One of the best things about using Ubuntu which many users often overlook is that you can create your own shortcuts for practically any action that the system has to provide. This makes for a highly personalized user experience in which you set the environment and conditions for usage.To get around this limitation, we can use the built-in gconf-editor utility to assign them ourselves.
1. Open the terminal by navigating to Applications -> Accessories -> Terminal from the menu bar.
2. Type in gconf-editor and press Enter.
3. The Configuration Editor interface shows up. On the left-hand side panel, navigate to the following branch of the tree: apps -> metacity -> keybinding_commands.
4. When you click on keybinding_commands, the right-hand panel shows a list of commands (named command_1, command_2, etc.) with their corresponding description/documentation in the space below.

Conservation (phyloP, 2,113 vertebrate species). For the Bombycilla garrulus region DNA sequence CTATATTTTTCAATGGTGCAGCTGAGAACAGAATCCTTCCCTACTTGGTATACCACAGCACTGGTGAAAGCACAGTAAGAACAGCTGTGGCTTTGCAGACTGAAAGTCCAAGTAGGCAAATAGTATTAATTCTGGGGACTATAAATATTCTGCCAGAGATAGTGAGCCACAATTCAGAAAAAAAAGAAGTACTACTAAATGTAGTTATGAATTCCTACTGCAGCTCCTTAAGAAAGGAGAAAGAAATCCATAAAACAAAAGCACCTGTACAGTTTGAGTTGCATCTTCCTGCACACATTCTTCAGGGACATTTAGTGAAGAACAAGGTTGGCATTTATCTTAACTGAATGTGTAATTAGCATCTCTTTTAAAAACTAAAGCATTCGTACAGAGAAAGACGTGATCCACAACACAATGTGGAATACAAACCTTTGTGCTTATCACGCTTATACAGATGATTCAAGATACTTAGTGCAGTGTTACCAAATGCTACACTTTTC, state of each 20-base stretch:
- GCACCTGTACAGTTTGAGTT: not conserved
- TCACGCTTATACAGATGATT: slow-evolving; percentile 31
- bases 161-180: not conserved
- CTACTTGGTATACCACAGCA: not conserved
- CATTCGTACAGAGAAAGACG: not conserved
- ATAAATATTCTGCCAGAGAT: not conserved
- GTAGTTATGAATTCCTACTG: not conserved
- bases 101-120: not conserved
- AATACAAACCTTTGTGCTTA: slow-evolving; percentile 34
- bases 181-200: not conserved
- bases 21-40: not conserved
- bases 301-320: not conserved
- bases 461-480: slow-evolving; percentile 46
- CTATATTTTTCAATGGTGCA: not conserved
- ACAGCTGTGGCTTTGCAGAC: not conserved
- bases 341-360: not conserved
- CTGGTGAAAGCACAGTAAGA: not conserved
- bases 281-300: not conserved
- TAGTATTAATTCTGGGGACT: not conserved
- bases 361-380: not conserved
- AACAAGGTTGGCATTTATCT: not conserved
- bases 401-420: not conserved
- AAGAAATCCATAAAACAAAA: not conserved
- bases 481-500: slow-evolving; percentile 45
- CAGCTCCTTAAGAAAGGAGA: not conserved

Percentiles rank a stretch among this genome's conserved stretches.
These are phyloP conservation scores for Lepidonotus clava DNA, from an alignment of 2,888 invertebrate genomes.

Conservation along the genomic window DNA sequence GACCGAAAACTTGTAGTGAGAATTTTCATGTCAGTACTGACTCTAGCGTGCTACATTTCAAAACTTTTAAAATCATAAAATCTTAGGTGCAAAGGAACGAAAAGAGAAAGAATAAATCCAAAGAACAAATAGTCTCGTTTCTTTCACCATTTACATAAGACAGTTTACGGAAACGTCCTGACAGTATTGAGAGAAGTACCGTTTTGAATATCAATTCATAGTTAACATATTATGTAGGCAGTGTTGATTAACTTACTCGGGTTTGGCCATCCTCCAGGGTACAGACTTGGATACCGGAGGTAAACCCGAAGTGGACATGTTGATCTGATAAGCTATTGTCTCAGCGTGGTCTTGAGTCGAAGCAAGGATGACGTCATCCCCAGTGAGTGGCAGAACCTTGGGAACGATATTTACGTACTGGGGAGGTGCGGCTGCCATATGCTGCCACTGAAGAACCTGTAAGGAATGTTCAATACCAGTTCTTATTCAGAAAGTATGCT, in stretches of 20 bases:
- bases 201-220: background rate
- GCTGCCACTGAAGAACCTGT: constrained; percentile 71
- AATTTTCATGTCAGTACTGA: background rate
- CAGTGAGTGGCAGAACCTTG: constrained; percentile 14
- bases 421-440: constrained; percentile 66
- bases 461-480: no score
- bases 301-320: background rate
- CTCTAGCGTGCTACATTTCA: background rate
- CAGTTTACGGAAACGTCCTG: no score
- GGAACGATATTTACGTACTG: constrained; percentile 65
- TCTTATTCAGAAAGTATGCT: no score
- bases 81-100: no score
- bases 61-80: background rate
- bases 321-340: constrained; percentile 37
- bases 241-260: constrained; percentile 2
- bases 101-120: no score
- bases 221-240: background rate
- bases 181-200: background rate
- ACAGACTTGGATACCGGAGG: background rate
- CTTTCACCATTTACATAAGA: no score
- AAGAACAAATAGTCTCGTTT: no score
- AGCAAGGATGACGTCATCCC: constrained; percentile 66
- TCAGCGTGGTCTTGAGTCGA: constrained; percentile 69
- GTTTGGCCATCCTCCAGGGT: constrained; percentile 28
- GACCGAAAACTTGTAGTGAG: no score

5. Right-click on command_1 – this controls the xkill action – and select edit key.
6. A small pop-up asks you to enter the new value for the key. Enter the new value as
7. Click on OK.
8. Now go to the global_keybindings branch of the tree on the left-hand panel. [You will see it right above the keybinding_commands branch.]
9. In the list of commands on the right side, right-click on the name run_command_1, and select the edit key option.
10. Again, enter the same value as in Step 6 – i.e.
11. You will see that the value for the option run_command_1 in the global_keybindings is now changed to
12. Close the Configuration Editor.
Your new shortcut for the xkill operation is now in place. You can try this by opening a new program and the using the shortcut that you had set – Alt + k